Meg Whitman’s opposition to Arizona immigration law could attract Hispanics in November

With a whopping victory of sixty-four percent over Steve Poizner’s twenty-seven percent, Meg Whitman is prepared to fight her Democratic opponent Jerry Brown in November for the big cheese.  As one of her strategies, Whitman is ready to round up the Hispanic vote, even with the GOP’s anti-immigrant stigma and her strong, anti-illegal immigration stance during the primary. 

If anyone is most equipped to garner even a slice of the California Hispanic vote, however, it would be Whitman.  What Whitman has going for her is her opposition to the Arizona immigration law. 

At the heart of this particular debate between them, Poizner explicitly backed Arizona’s controversial law, even using his funds to produce commercials devoted exclusively to illegal immigration.  Whitman responded with her own ad that, in word, attempted to demonstrate her opposition to illegal immigration without explicitly condemning the Arizona law.  In spite of her tiptoeing on illegal immigration, she still easily defeated Poizner. 

At least two things can attest to Whitman’s victory with Republicans in spite of her softer illegal immigration position.  First, Republicans that actually voted in California have more moderate stances than Republicans in truly conservative parts of the country as whole.  These same voters anointed Carly Fiorina over the poster boy of conservatism, Chuck DeVore.  Second, a very low turnout in the statewide election worked in favor of moderate Republicans.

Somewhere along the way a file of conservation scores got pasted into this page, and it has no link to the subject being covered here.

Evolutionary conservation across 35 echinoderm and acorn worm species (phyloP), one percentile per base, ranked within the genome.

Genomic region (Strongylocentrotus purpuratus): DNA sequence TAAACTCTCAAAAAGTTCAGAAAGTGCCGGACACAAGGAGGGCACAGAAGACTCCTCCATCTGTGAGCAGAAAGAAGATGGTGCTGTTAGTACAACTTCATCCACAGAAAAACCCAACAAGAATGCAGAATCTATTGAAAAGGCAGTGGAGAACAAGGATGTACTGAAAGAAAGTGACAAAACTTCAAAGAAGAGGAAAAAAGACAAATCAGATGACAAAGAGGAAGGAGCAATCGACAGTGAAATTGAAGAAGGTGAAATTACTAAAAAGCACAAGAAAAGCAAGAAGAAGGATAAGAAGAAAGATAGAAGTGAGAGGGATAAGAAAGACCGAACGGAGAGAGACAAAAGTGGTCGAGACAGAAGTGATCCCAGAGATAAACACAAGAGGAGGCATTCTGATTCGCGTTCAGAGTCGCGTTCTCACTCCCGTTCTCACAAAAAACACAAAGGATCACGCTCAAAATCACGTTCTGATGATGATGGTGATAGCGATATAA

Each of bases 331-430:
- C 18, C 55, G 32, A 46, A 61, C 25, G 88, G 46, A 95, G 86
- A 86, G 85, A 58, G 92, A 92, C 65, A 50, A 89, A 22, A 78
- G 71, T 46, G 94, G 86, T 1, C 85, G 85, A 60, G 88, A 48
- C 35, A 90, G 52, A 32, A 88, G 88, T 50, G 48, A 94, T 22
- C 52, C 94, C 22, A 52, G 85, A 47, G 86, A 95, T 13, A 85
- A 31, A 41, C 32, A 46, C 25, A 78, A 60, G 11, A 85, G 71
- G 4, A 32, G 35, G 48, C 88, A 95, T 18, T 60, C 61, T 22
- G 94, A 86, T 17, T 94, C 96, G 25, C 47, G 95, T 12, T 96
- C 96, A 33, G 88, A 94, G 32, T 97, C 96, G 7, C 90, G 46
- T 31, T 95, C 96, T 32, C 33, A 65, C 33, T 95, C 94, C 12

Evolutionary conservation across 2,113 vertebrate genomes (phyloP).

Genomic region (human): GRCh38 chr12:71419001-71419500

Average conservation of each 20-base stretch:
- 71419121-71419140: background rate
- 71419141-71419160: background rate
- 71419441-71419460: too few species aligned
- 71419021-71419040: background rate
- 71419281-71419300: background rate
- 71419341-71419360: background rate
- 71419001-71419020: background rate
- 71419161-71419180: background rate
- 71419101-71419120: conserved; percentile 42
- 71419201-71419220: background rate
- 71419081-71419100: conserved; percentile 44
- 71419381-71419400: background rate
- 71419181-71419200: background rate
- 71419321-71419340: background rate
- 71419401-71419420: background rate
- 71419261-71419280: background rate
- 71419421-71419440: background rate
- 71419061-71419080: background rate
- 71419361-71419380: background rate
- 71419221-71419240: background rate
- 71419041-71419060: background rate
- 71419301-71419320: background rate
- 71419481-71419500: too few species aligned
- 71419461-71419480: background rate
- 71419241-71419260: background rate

Now that the Republican primary is behind her, Whitman has even more freedom to adjust her positions particularly on immigration, attempting to match the policy preferences of her broadened California constituency.  She now has the opportunity to embrace both moderates and even some liberals on the political scale.  That she appeared less conservative than Poizner on an illegal immigration solution also gives her a little bit more wiggle room to win over at least some California Hispanics. 

On the Hispanic front, Whitman knows the situation very well, shrewdly playing her cards to establish a Hispanic voter outreach.  CNN reports that Whitman is attempting to gain political energy off of Hispanic voters’ anger against the Arizona law.  In the midst of this, she is also distancing herself from the rest of the GOP, a tactic that might work very well for her in California. 

In tailoring a specific message to the Hispanic community, Whitman reaffirmed her opposition to Proposition 187 and is using her money for placing ads directed at Spanish speakers in the state.  “Meg Whitman es una candidata diferente,” she said in the CNN report.